Photo: ~ezs via Flickr
This evening’s must-read comes from Steven Hill at The Guardian (via @Conrad_Easby)who argues that Japan has gotten a bum rap, and that if the US were to experience a Japan-like lost decade, we’d be lucky.Here’s the nut:
How, then, should we regard a country that has 5% unemployment, the lowest income inequality, healthcare for all its people and is one of the world’s leading exporters? This country also scores high on life expectancy, low on infant mortality, is at the top in numeracy and literacy, and is low on crime, incarceration, homicides, mental illness and drug abuse. It also has a low rate of carbon emissions, doing its part to reduce global warming. In all these categories, this particular country beats both the US and China by a country mile.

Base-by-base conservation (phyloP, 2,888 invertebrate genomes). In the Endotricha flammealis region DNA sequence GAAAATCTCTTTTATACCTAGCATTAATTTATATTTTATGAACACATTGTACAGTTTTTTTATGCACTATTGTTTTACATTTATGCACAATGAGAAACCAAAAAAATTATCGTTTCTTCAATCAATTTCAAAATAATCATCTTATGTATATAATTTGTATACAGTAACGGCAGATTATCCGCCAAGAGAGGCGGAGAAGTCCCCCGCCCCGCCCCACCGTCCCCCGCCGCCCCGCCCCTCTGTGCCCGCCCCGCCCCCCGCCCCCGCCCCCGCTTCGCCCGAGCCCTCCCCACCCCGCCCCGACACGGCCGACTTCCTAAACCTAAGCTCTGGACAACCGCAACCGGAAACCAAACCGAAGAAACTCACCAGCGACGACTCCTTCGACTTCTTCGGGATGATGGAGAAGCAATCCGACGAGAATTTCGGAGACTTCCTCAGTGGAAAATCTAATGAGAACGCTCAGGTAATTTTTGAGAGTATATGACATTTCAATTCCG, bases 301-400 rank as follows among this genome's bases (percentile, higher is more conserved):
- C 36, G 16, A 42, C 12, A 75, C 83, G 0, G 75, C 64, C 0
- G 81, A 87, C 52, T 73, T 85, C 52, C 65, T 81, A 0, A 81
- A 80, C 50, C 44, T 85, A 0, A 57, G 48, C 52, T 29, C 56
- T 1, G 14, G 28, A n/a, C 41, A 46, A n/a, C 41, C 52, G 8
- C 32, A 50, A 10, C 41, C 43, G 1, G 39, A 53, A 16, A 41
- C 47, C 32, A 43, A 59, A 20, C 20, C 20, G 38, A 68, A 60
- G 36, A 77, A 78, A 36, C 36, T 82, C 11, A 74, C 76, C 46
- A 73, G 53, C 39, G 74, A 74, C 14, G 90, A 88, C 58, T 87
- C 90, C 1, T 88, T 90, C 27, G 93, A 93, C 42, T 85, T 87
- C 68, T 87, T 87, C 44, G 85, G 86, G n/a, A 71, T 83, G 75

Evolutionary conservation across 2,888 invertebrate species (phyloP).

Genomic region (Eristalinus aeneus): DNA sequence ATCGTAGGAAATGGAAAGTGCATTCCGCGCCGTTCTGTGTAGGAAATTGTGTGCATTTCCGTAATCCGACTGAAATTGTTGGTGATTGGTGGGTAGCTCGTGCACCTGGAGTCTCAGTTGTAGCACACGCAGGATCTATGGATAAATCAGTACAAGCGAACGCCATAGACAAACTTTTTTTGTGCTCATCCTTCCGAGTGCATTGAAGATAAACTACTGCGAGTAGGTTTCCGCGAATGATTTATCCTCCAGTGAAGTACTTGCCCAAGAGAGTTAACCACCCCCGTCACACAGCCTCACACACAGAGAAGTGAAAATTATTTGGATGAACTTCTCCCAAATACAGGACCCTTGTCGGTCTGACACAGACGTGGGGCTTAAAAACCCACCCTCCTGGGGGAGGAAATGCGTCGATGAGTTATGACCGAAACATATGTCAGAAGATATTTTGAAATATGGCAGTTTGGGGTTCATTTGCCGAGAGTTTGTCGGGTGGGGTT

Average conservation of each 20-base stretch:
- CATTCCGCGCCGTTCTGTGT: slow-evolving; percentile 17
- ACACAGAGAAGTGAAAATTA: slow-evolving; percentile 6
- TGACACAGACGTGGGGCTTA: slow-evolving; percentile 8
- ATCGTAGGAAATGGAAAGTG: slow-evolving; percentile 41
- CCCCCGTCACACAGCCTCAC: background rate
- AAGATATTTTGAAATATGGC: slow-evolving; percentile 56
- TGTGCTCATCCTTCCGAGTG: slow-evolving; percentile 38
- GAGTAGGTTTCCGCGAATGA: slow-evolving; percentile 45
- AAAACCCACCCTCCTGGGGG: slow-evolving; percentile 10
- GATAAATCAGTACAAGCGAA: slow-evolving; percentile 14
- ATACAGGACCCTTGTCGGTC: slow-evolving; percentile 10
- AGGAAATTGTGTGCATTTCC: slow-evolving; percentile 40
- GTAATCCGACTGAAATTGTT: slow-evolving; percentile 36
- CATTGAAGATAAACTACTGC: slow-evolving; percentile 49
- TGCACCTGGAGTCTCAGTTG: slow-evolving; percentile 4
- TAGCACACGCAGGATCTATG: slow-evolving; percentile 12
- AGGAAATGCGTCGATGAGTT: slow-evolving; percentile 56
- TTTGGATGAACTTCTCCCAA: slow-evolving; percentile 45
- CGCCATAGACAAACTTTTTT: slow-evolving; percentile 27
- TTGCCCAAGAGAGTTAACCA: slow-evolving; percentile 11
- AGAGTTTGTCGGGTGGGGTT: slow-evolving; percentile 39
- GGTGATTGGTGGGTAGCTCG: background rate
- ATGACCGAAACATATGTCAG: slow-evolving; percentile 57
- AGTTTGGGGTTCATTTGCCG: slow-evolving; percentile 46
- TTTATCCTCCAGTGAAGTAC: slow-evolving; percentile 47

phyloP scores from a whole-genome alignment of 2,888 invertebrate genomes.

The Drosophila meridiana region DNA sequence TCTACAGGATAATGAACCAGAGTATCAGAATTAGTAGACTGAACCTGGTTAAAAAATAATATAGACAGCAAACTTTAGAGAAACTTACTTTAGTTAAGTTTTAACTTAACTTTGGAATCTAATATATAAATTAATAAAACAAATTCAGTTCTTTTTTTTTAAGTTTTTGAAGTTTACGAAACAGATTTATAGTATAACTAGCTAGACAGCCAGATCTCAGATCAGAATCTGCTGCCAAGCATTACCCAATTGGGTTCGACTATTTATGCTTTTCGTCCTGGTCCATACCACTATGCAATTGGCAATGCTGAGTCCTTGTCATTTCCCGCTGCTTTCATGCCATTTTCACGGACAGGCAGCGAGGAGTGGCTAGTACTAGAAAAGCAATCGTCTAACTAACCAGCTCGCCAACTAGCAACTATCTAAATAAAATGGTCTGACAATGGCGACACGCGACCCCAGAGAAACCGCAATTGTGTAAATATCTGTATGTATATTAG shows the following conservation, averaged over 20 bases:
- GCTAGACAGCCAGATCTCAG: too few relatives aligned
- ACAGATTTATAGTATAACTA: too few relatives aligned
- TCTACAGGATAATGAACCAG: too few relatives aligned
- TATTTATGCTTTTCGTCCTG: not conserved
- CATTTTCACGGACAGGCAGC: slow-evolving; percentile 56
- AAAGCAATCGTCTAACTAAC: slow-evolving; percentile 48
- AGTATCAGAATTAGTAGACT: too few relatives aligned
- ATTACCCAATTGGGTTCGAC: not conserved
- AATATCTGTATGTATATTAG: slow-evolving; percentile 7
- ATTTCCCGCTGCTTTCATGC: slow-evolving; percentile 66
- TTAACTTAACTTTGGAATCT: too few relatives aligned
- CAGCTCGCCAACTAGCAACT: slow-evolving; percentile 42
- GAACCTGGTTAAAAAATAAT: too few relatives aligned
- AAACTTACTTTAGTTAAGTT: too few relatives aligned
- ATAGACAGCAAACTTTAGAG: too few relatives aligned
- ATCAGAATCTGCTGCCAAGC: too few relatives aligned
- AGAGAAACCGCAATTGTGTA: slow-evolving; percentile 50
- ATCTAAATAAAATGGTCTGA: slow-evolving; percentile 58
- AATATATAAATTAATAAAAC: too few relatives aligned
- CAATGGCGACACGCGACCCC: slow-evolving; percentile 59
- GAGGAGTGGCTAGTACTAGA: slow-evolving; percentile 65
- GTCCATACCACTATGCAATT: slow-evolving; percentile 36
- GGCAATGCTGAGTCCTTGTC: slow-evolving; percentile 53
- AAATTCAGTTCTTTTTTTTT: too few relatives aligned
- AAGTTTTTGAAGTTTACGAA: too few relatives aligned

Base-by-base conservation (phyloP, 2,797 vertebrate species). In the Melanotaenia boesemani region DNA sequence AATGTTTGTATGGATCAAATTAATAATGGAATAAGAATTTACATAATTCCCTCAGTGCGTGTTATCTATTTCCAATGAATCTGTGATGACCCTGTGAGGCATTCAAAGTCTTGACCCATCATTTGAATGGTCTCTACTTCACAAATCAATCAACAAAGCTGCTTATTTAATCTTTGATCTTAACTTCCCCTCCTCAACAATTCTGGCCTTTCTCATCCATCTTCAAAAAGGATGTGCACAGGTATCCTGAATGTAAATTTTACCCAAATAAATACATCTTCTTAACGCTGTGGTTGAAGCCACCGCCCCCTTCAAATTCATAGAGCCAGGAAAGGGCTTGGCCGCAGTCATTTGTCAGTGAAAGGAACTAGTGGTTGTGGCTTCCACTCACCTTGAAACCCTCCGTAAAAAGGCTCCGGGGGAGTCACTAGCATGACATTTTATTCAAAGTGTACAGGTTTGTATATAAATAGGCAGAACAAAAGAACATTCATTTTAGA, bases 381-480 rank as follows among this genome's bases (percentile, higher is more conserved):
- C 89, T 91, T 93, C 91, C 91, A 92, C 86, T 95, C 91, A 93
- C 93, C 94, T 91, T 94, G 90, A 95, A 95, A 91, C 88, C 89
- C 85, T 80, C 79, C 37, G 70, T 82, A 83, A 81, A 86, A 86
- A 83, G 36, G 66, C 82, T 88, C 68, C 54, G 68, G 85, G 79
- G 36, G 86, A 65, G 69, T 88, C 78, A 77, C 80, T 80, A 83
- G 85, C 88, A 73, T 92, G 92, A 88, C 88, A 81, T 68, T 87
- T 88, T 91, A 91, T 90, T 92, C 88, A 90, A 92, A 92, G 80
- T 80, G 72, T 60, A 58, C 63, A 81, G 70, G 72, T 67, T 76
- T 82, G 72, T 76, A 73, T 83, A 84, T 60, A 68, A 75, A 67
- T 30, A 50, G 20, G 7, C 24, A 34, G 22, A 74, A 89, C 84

The bottom line is that the measure of the economy is not statistics like GDP or how its main stock market has performed over some time, but how the economy actually works for real people who live in it, and in the case of Japan, it’s actually quite well.
Ok, but what about the Nikkei? Its many years of misery must mean something, right?
Perhaps, but remember, it’s not the sole measure of the Japanese financial economy. The yen is at a 15-year high. Japanese bonds have surged. And we know that Japanese citizens are famously conservative with their investments, which means that this mix of things (weak stock market, strong bond market) has not been particularly bad for their portfolios.
Bottom line: If the coming Japanese decade looks anything like Japan’s we’ll be all set. The problem is, it won’t.
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